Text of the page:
is where we seem to be with Obama’s declaration that the debate on Obamacare is over and he won. Is there a red-blooded American who doesn’t recoil at such talk? Someone in a position of authority really ought tell him to stuff it, someone like the citizenry ’round about election day this year.
At the Weekly Standard, Jeffrey Anderson provides a useful reminder of what is important in this context:
[I]n truth, all of this talk about enrollment numbers is beside the point. Back when the Democrats defied public opinion and rammed Obamacare into law using the Cornhusker Kickback, Gator Aid, the Louisiana Purchase, and all the rest of the unseemly gimmicks they employed, opponents of Obamacare didn’t claim that the reason why the health-care overhaul would be bad was because it wouldn’t hit the coverage numbers the CBO projected. (If anything, opponents argued that Obamacare would surpass those numbers, as employers would dump people into the exchanges against their will, thereby costing American taxpayers even more than the CBO was projecting.)
No, Obamacare isn’t bad because it didn’t hit 9 million in Obamacare-compliant exchange purchases, nor because it didn’t include 39 percent young adults among its purchasers. It’s bad—horrible, actually—because it requires private citizens to buy a product of the federal government’s choosing for the first time in our nation’s entire history; because it funnels unprecedented amounts of power and money to Washington, D.C. and away from everyday Americans; because it incentivizes employers not to hire people and to cut hours for millions of people they’ve already employed; because it bans millions of people’s health insurance policies (except when Obama lawlessly un-bans them); because it causes people who like their doctors not to be able to keep their doctors; because it raises health costs; because it requires young people to subsidize maternity coverage and pediatric dental care for 60-year-olds who have no need or desire for such coverage; because it effectively bans doctors from expanding existing doctor-owned hospitals or building new ones, makes it difficult for doctors to stay in private practice, and tries to corral them into hospitals where they can more easily be controlled; because it will raise federal spending by a projected $2 trillion over its real first decade; because it will cut projected Medicare funding by a whopping 10 percent over that same decade, siphoning that money out of Medicare to (partially) pay for Obamacare; because it particularly goes after Medicare Advantage funding; because it stifles medical innovation; because it disrespects religious freedom; and because it mandates communal funding of abortion.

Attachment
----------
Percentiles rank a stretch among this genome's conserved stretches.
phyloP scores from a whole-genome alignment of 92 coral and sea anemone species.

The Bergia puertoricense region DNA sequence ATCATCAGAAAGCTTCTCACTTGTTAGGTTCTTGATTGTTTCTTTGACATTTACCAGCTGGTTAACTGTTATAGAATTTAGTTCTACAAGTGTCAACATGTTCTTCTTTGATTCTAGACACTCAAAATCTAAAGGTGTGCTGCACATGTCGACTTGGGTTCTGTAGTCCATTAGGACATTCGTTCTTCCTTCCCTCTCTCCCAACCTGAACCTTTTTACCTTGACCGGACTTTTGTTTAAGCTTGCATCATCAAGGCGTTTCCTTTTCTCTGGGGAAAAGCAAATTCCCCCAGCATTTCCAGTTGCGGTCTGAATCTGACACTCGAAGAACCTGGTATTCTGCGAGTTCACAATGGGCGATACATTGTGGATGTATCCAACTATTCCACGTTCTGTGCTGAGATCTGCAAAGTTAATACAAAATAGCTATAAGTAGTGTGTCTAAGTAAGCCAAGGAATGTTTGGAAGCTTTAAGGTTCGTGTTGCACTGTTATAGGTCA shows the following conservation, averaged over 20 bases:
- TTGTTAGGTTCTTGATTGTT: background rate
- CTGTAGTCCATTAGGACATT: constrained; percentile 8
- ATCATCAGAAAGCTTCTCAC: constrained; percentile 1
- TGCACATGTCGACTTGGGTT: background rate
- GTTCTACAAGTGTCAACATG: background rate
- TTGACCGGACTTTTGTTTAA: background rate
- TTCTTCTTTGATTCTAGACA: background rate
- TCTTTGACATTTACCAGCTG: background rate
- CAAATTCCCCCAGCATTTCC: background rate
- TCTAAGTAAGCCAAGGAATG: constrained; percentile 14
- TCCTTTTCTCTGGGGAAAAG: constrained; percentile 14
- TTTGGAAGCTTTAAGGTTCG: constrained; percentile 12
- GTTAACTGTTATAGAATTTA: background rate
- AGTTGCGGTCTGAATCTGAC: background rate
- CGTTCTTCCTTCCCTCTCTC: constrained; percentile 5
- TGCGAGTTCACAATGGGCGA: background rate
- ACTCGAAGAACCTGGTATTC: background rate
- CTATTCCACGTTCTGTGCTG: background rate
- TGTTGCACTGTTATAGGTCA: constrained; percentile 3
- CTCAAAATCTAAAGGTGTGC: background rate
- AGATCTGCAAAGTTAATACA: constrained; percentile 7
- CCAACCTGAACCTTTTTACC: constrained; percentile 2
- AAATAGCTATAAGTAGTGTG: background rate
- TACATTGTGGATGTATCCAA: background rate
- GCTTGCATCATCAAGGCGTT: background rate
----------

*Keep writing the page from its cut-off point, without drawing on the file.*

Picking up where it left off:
In short, it’s bad because it raises health costs, undermines liberty, costs jobs, and seeks to put American medicine under the control of the same folks who brought you healthcare.gov.
And then there is this:
It might seem surprising, therefore, that Obama would have chosen to declare victory yesterday, imperiously proclaiming that “the repeal debate is and should be over.” In reality, however, his words might actually be true—just not in the way he intended. The American people hated Obamacare even before the Democrats willfully passed it, they hate it now, and they never stopped hating it in between. There’s strong evidence that the debate is, indeed, over—and that Obama and his allies have lost.
According to Real Clear Politics, since July 4, 2009, 458 polls have been taken on Obamacare. Twenty have shown Americans liking it, five have shown ties, and 433 (95 percent) have shown them disliking it. Perhaps even more strikingly, 299 (65 percent)—including the five most recent polls—have shown Americans opposing Obamacare by double-digits.
Anderson invites the customary thought experiment: “Imagine if Republicans were so stubbornly pushing something that was so evidently unpopular—and then had the gall to declare the debate over (in their favor).” My imagination isn’t that good, and I doubt yours is either.